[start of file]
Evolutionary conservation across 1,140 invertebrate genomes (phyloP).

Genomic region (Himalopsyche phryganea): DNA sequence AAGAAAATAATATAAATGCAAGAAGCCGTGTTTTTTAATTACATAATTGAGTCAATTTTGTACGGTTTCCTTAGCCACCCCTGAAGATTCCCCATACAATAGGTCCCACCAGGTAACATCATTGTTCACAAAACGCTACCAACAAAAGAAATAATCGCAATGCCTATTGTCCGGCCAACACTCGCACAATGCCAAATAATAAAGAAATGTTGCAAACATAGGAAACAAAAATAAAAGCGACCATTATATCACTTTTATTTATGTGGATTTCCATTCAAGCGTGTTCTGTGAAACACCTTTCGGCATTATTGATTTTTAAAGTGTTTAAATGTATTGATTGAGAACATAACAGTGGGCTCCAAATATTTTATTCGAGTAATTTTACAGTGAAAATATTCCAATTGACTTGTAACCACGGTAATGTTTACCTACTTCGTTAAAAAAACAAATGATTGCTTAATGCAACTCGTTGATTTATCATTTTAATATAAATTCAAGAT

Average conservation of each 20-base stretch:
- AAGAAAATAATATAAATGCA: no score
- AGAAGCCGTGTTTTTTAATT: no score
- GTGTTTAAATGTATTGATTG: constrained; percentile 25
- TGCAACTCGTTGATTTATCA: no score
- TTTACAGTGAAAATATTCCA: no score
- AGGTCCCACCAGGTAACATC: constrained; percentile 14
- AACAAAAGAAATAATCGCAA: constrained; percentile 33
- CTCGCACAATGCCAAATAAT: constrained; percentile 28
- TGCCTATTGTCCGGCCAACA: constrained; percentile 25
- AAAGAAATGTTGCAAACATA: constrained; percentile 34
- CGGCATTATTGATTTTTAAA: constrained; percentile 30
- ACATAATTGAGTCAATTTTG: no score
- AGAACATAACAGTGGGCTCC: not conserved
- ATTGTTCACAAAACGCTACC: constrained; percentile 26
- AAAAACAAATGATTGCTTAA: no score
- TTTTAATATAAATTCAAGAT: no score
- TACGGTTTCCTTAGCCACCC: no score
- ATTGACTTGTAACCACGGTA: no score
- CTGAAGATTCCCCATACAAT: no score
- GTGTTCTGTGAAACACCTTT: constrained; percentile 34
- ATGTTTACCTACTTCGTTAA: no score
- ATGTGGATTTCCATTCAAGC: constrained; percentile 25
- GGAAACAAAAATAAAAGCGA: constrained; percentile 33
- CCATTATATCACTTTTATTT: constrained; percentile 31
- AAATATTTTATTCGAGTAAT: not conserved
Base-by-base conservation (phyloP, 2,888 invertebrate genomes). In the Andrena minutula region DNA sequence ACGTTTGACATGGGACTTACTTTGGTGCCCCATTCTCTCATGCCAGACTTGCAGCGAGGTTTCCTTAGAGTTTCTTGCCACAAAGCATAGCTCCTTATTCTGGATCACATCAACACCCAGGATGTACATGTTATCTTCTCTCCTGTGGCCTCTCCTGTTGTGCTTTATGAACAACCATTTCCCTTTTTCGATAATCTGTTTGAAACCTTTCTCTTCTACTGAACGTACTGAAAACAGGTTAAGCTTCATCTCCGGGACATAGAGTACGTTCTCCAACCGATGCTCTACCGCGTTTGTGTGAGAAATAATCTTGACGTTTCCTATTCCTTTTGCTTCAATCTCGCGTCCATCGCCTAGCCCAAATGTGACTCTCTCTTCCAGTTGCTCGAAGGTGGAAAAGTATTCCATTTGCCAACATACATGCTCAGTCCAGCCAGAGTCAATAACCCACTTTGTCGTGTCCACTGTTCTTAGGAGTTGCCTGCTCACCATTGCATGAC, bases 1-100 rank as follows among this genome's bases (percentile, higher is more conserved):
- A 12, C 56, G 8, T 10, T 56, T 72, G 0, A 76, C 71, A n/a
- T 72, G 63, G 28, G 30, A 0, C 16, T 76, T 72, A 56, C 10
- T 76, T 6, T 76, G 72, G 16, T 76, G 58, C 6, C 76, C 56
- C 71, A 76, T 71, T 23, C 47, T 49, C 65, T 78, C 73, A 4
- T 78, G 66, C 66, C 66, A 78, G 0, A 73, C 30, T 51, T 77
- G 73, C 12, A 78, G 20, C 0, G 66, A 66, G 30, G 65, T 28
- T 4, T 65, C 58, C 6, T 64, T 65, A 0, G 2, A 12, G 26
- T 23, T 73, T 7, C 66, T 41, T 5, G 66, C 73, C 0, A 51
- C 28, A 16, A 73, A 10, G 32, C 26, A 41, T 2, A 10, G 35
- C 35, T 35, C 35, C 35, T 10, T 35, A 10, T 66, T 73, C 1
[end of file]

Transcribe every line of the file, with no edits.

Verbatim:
Evolutionary conservation across 1,140 invertebrate genomes (phyloP).

Genomic region (Himalopsyche phryganea): DNA sequence AAGAAAATAATATAAATGCAAGAAGCCGTGTTTTTTAATTACATAATTGAGTCAATTTTGTACGGTTTCCTTAGCCACCCCTGAAGATTCCCCATACAATAGGTCCCACCAGGTAACATCATTGTTCACAAAACGCTACCAACAAAAGAAATAATCGCAATGCCTATTGTCCGGCCAACACTCGCACAATGCCAAATAATAAAGAAATGTTGCAAACATAGGAAACAAAAATAAAAGCGACCATTATATCACTTTTATTTATGTGGATTTCCATTCAAGCGTGTTCTGTGAAACACCTTTCGGCATTATTGATTTTTAAAGTGTTTAAATGTATTGATTGAGAACATAACAGTGGGCTCCAAATATTTTATTCGAGTAATTTTACAGTGAAAATATTCCAATTGACTTGTAACCACGGTAATGTTTACCTACTTCGTTAAAAAAACAAATGATTGCTTAATGCAACTCGTTGATTTATCATTTTAATATAAATTCAAGAT

Average conservation of each 20-base stretch:
- AAGAAAATAATATAAATGCA: no score
- AGAAGCCGTGTTTTTTAATT: no score
- GTGTTTAAATGTATTGATTG: constrained; percentile 25
- TGCAACTCGTTGATTTATCA: no score
- TTTACAGTGAAAATATTCCA: no score
- AGGTCCCACCAGGTAACATC: constrained; percentile 14
- AACAAAAGAAATAATCGCAA: constrained; percentile 33
- CTCGCACAATGCCAAATAAT: constrained; percentile 28
- TGCCTATTGTCCGGCCAACA: constrained; percentile 25
- AAAGAAATGTTGCAAACATA: constrained; percentile 34
- CGGCATTATTGATTTTTAAA: constrained; percentile 30
- ACATAATTGAGTCAATTTTG: no score
- AGAACATAACAGTGGGCTCC: not conserved
- ATTGTTCACAAAACGCTACC: constrained; percentile 26
- AAAAACAAATGATTGCTTAA: no score
- TTTTAATATAAATTCAAGAT: no score
- TACGGTTTCCTTAGCCACCC: no score
- ATTGACTTGTAACCACGGTA: no score
- CTGAAGATTCCCCATACAAT: no score
- GTGTTCTGTGAAACACCTTT: constrained; percentile 34
- ATGTTTACCTACTTCGTTAA: no score
- ATGTGGATTTCCATTCAAGC: constrained; percentile 25
- GGAAACAAAAATAAAAGCGA: constrained; percentile 33
- CCATTATATCACTTTTATTT: constrained; percentile 31
- AAATATTTTATTCGAGTAAT: not conserved
Base-by-base conservation (phyloP, 2,888 invertebrate genomes). In the Andrena minutula region DNA sequence ACGTTTGACATGGGACTTACTTTGGTGCCCCATTCTCTCATGCCAGACTTGCAGCGAGGTTTCCTTAGAGTTTCTTGCCACAAAGCATAGCTCCTTATTCTGGATCACATCAACACCCAGGATGTACATGTTATCTTCTCTCCTGTGGCCTCTCCTGTTGTGCTTTATGAACAACCATTTCCCTTTTTCGATAATCTGTTTGAAACCTTTCTCTTCTACTGAACGTACTGAAAACAGGTTAAGCTTCATCTCCGGGACATAGAGTACGTTCTCCAACCGATGCTCTACCGCGTTTGTGTGAGAAATAATCTTGACGTTTCCTATTCCTTTTGCTTCAATCTCGCGTCCATCGCCTAGCCCAAATGTGACTCTCTCTTCCAGTTGCTCGAAGGTGGAAAAGTATTCCATTTGCCAACATACATGCTCAGTCCAGCCAGAGTCAATAACCCACTTTGTCGTGTCCACTGTTCTTAGGAGTTGCCTGCTCACCATTGCATGAC, bases 1-100 rank as follows among this genome's bases (percentile, higher is more conserved):
- A 12, C 56, G 8, T 10, T 56, T 72, G 0, A 76, C 71, A n/a
- T 72, G 63, G 28, G 30, A 0, C 16, T 76, T 72, A 56, C 10
- T 76, T 6, T 76, G 72, G 16, T 76, G 58, C 6, C 76, C 56
- C 71, A 76, T 71, T 23, C 47, T 49, C 65, T 78, C 73, A 4
- T 78, G 66, C 66, C 66, A 78, G 0, A 73, C 30, T 51, T 77
- G 73, C 12, A 78, G 20, C 0, G 66, A 66, G 30, G 65, T 28
- T 4, T 65, C 58, C 6, T 64, T 65, A 0, G 2, A 12, G 26
- T 23, T 73, T 7, C 66, T 41, T 5, G 66, C 73, C 0, A 51
- C 28, A 16, A 73, A 10, G 32, C 26, A 41, T 2, A 10, G 35
- C 35, T 35, C 35, C 35, T 10, T 35, A 10, T 66, T 73, C 1